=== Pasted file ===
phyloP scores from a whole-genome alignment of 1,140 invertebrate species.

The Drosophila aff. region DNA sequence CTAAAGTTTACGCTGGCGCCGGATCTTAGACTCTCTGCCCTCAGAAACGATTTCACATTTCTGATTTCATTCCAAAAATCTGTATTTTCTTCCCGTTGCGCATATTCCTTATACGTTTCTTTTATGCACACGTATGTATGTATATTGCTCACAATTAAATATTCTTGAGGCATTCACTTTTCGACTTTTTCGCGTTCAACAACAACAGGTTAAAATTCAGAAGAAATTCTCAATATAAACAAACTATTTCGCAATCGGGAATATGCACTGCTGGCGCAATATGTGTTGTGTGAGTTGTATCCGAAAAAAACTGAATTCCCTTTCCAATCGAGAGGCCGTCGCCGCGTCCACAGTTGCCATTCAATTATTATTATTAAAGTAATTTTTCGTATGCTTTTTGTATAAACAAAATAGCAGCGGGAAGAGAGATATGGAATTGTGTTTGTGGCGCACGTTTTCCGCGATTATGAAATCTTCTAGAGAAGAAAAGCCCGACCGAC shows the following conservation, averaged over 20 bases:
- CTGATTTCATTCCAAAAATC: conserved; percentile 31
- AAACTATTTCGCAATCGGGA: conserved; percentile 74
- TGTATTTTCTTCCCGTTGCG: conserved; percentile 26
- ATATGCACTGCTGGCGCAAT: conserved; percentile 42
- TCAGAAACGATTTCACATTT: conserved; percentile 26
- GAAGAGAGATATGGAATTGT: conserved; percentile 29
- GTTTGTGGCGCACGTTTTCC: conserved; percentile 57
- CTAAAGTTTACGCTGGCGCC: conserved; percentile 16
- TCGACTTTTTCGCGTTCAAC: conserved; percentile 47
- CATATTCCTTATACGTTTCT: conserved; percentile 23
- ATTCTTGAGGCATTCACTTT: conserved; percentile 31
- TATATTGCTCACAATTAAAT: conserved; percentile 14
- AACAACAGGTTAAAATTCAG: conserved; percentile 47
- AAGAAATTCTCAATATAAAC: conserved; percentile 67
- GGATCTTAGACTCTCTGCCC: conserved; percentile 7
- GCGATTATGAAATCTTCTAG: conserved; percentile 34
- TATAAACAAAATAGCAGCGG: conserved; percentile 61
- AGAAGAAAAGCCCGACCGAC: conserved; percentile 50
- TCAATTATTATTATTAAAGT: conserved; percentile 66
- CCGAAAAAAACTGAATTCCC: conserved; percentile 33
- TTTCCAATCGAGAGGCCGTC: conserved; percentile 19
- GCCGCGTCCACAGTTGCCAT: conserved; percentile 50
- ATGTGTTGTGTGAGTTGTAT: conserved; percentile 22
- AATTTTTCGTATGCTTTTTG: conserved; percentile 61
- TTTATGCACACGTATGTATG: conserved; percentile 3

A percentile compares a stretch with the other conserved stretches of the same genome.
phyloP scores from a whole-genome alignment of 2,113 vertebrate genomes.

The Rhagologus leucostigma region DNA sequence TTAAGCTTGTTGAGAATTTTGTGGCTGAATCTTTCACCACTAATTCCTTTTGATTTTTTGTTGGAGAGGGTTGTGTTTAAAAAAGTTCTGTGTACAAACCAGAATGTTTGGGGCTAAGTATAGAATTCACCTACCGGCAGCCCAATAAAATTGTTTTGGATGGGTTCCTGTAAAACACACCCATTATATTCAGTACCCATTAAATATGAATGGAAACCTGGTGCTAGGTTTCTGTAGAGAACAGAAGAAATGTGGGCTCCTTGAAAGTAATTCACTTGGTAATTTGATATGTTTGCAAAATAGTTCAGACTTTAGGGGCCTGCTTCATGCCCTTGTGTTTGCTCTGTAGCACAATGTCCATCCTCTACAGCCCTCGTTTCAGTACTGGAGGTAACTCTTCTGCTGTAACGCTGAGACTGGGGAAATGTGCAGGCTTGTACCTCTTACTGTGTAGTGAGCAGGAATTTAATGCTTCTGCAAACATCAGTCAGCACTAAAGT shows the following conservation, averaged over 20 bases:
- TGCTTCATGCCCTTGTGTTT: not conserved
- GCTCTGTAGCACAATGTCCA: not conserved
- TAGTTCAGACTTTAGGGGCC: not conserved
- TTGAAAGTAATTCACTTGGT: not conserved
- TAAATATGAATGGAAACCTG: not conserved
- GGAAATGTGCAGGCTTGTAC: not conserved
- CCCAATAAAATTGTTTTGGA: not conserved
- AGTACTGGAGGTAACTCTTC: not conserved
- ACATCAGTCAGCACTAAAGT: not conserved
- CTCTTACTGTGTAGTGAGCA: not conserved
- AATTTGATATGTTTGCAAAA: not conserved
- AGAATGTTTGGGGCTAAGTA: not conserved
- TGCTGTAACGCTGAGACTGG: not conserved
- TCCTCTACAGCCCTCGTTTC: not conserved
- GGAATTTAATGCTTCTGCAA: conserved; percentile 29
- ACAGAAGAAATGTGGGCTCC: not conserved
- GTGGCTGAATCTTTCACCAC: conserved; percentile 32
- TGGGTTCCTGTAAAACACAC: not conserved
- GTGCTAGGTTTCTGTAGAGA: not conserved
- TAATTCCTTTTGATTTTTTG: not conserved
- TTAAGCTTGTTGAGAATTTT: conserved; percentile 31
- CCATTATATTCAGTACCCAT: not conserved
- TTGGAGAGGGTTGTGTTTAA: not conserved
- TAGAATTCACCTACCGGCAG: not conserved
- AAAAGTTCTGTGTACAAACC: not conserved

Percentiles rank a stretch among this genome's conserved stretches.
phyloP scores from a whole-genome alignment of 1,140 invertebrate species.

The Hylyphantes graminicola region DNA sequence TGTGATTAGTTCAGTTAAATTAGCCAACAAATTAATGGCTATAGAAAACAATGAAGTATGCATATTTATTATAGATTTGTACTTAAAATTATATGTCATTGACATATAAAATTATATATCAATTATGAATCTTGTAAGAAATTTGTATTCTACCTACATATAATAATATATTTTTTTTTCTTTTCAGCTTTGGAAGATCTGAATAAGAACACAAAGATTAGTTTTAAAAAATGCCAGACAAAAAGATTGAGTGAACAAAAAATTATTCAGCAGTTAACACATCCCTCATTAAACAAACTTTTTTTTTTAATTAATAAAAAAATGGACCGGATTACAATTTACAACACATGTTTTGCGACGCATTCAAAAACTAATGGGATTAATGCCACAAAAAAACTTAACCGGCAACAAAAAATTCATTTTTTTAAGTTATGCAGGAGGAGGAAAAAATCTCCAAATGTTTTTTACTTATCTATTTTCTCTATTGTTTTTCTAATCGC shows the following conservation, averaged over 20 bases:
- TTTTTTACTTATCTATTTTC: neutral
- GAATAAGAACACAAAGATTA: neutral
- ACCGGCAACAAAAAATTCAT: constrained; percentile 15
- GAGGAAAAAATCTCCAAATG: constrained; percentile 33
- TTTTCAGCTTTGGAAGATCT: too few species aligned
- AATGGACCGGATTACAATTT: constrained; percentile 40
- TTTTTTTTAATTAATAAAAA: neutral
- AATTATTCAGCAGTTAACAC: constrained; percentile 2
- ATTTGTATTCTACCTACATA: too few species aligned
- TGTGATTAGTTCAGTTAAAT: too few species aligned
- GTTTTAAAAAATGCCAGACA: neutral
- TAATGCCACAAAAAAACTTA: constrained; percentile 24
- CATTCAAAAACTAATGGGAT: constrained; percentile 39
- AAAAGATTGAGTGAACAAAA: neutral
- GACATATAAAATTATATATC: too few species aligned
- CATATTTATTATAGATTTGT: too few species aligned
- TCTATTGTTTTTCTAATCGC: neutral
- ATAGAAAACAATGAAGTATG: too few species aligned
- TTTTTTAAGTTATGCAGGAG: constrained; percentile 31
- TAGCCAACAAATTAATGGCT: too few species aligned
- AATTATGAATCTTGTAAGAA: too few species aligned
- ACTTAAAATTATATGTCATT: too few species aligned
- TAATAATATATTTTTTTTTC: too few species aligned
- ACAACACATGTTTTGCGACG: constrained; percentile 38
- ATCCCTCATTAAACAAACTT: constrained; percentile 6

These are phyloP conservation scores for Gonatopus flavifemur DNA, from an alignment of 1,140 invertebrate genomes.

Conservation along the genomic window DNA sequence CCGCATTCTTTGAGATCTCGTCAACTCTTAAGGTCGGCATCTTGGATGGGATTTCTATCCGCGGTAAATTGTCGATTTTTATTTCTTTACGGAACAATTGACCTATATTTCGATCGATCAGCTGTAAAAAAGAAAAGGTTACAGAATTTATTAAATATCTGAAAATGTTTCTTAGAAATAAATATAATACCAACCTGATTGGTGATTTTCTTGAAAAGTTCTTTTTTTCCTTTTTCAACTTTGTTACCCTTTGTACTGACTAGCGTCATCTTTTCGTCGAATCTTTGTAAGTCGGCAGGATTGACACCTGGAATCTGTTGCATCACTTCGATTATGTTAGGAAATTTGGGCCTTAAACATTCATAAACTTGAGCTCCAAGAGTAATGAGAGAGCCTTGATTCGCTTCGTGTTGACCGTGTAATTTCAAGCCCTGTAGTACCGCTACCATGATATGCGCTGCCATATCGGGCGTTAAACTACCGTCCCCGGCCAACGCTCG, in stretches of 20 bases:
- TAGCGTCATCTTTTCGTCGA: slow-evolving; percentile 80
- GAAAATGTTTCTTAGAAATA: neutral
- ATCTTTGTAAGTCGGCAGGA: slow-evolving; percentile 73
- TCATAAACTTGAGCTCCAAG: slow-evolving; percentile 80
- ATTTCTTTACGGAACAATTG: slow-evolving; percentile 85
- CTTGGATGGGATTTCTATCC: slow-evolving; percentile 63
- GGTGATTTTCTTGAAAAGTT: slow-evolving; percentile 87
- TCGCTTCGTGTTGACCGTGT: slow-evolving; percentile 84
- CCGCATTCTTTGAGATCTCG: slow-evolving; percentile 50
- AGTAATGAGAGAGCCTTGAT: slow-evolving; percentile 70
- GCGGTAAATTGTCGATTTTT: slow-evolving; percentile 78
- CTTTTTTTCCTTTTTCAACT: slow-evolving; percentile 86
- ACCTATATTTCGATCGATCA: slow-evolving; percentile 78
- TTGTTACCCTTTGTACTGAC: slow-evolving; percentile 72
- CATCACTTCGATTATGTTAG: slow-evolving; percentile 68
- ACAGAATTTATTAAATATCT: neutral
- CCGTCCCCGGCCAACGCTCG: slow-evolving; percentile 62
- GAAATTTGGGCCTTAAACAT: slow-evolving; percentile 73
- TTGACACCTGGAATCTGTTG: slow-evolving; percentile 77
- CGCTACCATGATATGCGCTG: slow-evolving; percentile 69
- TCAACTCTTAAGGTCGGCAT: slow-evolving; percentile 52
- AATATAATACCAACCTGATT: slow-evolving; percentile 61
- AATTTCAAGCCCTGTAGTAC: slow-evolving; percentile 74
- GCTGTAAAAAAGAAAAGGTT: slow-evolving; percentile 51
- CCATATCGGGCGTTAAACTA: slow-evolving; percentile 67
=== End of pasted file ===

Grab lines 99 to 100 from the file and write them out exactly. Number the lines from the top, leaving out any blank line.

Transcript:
- TTGTTACCCTTTGTACTGAC: slow-evolving; percentile 72
- CATCACTTCGATTATGTTAG: slow-evolving; percentile 68